A new scientific study has identified two distinct populations of white shark at the east and west of Bass Strait in Australian waters, prompting researchers to suggest the huge fish may need regional conservation plans.
Authorities have set out to find and kill the great white shark believed to have killed a 32-year old American diver in Western Australia.
Published in the journal Marine Ecology Progress Series, the paper is authored by researchers from the ARC Centre of Excellence for Coral Reef Studies, The University of Queensland, CSIRO Wealth from Oceans Flagship and the Department of Agriculture, Fisheries and Forestry (DAFF Queensland).
'The genetic makeup of white sharks west of Bass Strait was different from those on the eastern seaboard of Australia - despite the lack of any physical barrier between these regions,' says Professor John Pandolfi, a Chief Investigator at CoeCRS and UQ.
'This shows that while the sharks can roam around Australia and across ocean basins, they repeatedly return to their home region to breed.'
The study examined tissue samples from 97 sharks collected around Australia since 1989 which were caught in beach safety programs, as fishery bycatch and during CSIRO field-research. Its findings are broadly consistent with satellite and acoustic tracking research led by CSIRO’s Barry Bruce.
'Our tagging and tracking showed that white sharks travel thousands of kilometres,' says Mr Bruce. 'But sharks tagged and tracked off eastern Australia did not go west of Bass Strait, and sharks tagged off Western and South Australia rarely went east. When they did – they often returned, so we started to wonder whether there was more than one breeding population.
'Now we know that while white sharks across Australia can mix, the intriguing thing is that they seem to return to either east or western regions to breed.'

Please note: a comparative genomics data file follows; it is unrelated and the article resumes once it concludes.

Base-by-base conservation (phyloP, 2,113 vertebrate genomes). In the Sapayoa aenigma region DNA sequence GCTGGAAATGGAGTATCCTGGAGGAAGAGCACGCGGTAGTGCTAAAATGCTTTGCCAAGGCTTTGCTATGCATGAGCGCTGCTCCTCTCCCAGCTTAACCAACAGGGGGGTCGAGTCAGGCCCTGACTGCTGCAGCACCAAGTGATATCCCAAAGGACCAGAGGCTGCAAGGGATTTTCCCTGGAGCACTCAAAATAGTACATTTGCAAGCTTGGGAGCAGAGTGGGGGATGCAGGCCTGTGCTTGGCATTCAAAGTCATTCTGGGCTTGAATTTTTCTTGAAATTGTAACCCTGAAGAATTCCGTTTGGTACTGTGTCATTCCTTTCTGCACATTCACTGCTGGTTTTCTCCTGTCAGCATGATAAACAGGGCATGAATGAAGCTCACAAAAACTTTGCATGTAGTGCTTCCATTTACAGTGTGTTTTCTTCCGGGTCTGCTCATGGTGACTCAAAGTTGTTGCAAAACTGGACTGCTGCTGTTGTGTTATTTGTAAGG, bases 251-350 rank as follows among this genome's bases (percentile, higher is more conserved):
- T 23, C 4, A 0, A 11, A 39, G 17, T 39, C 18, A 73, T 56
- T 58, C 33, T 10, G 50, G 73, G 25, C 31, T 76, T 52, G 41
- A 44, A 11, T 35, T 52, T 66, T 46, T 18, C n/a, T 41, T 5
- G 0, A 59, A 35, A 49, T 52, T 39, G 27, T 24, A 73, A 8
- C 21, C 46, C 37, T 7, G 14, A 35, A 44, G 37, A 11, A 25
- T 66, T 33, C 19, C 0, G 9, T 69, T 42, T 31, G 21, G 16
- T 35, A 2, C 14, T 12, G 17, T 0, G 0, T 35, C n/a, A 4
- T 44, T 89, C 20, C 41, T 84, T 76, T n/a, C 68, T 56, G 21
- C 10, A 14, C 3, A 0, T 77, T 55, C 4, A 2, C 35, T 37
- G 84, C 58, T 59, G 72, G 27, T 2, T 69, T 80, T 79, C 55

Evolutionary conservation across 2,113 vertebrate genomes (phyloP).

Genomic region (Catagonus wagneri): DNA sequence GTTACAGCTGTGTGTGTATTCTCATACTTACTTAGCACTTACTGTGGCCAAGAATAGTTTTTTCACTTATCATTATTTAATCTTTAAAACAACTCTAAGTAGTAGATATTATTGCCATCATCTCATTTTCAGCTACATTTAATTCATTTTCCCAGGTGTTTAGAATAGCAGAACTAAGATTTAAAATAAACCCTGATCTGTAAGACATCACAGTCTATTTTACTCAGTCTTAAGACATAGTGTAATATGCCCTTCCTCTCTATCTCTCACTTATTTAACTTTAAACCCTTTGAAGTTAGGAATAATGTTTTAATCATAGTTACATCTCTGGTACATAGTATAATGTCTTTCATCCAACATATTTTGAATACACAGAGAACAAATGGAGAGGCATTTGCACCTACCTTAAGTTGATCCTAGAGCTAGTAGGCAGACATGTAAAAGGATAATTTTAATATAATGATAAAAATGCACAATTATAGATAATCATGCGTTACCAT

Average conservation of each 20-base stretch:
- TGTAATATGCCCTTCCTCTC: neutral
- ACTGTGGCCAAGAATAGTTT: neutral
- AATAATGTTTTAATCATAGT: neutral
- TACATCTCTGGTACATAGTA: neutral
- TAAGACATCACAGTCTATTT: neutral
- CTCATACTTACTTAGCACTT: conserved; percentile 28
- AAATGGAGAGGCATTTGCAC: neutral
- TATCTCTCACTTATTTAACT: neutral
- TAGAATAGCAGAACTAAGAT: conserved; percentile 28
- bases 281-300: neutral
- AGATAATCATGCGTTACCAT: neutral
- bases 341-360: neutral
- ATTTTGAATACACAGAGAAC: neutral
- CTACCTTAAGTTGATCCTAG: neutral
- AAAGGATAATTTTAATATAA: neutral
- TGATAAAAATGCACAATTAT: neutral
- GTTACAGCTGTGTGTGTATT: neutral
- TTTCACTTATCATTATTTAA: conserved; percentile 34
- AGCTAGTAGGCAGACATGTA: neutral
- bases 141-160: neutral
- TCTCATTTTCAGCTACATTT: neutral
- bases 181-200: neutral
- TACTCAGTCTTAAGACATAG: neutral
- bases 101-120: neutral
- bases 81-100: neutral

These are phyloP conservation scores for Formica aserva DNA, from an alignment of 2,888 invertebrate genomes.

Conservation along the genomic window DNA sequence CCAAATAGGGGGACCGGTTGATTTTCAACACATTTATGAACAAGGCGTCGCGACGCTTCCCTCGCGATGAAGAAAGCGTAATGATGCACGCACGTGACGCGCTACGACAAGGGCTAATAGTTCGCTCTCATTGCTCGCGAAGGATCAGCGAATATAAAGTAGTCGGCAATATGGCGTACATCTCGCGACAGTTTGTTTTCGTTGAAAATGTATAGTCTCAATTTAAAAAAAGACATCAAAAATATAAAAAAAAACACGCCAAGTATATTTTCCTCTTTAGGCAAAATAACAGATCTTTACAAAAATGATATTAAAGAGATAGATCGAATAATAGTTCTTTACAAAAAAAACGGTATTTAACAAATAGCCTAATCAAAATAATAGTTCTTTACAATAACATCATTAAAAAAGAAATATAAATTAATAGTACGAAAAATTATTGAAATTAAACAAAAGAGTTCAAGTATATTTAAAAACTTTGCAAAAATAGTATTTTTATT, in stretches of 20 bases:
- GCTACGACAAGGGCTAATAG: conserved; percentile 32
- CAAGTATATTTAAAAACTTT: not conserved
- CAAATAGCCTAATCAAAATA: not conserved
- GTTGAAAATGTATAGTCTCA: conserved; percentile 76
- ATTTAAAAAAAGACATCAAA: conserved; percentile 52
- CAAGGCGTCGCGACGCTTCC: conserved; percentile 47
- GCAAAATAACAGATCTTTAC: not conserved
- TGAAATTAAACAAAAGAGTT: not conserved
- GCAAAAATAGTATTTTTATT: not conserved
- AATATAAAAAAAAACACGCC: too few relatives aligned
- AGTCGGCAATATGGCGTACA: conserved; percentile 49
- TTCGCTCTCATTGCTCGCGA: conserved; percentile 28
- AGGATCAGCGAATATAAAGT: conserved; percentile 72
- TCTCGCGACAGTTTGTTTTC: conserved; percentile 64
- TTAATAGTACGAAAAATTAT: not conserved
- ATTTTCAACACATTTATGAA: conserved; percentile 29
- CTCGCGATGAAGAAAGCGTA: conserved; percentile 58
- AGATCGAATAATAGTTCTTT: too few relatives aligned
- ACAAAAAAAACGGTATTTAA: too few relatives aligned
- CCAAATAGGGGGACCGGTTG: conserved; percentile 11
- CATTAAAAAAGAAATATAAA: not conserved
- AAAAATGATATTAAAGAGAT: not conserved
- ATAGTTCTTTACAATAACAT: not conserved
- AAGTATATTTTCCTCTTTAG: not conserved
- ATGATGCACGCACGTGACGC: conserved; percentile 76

The study builds on results by other international research teams that have identified separate genetic populations of white sharks across ocean basins. However, this is the first time such differences have been found at the regional scale.
White shark numbers declined in the 20th century and the species is now protected in South Africa, the United States, Australia, New Zealand, Malta, Namibia, throughout the Mediterranean Sea and globally under the Convention on International Trade in Endangered Species (CITES).
A lack of information however on abundance, genetic diversity, reproductive behaviour and population structure has prevented accurate assessment of the effectiveness of white shark conservation programs, including an understanding of their population trends.
'The finding may indicate that individual populations of white sharks are more susceptible than previously thought to threats including fishing or changes in the local marine environment,' Dr Jennifer Ovenden from DAFF says.
'The key will be to develop regional rather than national management strategies, and to ensure populations are monitored in both regions.'
The paper Population genetics of Australian white sharks reveals fine-scale spatial structure, transoceanic dispersal events and low effective population sizes by Dean C. Blower, John M. Pandolfi, Barry D. Bruce, Maria del C. Gomez-Cabrera and Jennifer R. Ovenden was published in the journal Marine Ecology Progress Series.